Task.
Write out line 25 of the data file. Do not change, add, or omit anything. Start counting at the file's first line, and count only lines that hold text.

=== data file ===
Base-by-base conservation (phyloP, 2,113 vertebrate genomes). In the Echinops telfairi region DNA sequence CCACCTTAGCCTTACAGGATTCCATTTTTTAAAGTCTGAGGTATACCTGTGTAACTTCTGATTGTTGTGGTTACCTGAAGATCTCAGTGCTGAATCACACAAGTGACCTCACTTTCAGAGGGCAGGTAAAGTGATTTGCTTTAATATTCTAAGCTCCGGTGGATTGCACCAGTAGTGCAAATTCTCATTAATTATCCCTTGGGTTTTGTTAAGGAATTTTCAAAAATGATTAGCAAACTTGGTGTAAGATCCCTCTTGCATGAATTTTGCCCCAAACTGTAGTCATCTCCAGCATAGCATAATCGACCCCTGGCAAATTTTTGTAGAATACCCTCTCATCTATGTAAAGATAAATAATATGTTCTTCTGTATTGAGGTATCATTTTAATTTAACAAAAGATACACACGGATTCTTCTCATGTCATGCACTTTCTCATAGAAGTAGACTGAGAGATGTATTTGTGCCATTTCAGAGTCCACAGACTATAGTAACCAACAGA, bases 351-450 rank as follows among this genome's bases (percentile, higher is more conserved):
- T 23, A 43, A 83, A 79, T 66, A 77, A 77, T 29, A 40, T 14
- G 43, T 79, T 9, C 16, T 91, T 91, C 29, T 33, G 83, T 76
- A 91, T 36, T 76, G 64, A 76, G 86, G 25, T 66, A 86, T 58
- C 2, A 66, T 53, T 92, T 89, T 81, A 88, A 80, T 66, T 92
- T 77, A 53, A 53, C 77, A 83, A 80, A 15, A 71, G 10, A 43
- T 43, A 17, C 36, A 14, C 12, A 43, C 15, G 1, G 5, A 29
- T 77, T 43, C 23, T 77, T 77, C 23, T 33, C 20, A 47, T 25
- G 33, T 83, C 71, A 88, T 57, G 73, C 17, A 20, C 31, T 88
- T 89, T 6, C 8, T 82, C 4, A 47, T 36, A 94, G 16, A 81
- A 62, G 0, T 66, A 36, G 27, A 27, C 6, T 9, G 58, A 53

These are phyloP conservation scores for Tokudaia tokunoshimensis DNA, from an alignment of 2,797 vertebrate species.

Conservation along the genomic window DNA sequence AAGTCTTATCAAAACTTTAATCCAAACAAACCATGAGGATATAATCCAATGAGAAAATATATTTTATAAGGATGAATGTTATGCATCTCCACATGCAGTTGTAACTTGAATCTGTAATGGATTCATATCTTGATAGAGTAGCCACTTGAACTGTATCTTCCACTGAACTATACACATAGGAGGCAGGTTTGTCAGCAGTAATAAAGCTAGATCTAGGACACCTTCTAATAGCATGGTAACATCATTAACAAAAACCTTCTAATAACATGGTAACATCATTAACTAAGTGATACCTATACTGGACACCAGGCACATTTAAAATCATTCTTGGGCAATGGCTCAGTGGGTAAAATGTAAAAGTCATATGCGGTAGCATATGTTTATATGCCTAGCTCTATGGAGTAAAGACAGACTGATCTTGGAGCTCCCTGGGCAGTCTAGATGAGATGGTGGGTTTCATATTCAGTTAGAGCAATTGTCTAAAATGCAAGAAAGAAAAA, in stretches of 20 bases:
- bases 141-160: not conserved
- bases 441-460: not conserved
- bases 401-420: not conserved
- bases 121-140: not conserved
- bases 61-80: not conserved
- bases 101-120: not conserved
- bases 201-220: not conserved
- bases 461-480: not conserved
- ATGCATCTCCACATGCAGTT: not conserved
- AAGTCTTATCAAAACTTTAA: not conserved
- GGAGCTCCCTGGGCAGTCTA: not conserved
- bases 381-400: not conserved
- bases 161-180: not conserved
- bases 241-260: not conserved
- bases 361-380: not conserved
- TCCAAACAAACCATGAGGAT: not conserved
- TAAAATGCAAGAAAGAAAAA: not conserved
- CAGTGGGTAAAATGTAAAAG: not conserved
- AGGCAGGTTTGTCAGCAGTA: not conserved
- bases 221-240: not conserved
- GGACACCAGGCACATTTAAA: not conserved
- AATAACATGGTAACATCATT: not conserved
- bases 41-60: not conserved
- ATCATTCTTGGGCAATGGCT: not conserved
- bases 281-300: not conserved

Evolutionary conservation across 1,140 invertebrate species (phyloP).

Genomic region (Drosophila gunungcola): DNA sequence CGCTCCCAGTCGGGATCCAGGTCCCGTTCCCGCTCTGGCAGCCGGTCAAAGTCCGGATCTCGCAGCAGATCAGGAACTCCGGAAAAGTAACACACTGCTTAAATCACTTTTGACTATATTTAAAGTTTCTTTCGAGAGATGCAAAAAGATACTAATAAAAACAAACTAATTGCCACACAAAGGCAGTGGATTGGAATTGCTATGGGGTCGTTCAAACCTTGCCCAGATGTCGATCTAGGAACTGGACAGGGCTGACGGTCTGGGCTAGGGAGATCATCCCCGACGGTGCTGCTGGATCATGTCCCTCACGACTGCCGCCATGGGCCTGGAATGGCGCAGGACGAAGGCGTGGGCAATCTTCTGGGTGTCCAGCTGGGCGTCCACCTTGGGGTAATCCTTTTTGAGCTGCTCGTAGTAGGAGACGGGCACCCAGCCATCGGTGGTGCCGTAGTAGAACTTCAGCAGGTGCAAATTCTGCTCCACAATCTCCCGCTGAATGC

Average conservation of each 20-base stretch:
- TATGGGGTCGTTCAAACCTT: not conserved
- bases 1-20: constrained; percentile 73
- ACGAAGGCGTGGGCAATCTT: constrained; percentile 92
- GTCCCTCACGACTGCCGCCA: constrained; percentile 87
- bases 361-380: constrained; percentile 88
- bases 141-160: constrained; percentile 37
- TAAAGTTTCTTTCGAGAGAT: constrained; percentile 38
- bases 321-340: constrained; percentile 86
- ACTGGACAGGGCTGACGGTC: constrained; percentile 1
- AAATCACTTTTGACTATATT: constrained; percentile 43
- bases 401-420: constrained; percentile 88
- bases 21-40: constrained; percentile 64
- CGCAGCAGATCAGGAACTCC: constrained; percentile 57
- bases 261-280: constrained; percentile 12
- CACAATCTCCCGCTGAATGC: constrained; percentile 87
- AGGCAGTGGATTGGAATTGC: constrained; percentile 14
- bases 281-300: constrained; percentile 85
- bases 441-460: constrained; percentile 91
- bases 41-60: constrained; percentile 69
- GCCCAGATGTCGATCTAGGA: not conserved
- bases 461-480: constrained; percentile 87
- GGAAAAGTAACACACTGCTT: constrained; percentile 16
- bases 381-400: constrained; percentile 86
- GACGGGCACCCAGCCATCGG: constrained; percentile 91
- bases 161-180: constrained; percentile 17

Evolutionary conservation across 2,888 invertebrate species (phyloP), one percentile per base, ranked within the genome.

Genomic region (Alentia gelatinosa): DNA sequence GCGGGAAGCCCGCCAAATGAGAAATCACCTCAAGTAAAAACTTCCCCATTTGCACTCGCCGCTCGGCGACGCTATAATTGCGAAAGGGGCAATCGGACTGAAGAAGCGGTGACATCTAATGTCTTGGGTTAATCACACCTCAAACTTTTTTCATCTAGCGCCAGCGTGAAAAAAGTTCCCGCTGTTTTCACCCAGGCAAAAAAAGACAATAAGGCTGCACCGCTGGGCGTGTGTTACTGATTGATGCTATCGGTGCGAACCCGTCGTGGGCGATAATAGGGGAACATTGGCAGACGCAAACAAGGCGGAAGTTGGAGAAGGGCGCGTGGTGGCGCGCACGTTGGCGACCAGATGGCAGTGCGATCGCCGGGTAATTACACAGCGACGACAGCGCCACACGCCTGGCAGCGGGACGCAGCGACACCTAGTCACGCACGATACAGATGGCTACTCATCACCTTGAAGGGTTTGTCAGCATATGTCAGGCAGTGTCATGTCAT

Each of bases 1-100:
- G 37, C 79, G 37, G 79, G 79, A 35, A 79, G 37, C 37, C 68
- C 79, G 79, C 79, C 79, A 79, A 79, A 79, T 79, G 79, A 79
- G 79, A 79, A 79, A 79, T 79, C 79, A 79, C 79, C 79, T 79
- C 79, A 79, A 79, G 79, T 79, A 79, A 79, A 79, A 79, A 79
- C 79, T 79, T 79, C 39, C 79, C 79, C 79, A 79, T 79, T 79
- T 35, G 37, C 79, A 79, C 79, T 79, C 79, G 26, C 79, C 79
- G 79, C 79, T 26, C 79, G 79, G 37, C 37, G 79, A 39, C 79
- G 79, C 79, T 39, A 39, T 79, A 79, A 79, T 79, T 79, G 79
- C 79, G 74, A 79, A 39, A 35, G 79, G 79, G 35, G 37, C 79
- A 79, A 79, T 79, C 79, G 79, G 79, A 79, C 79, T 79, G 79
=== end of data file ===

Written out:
- bases 381-400: not conserved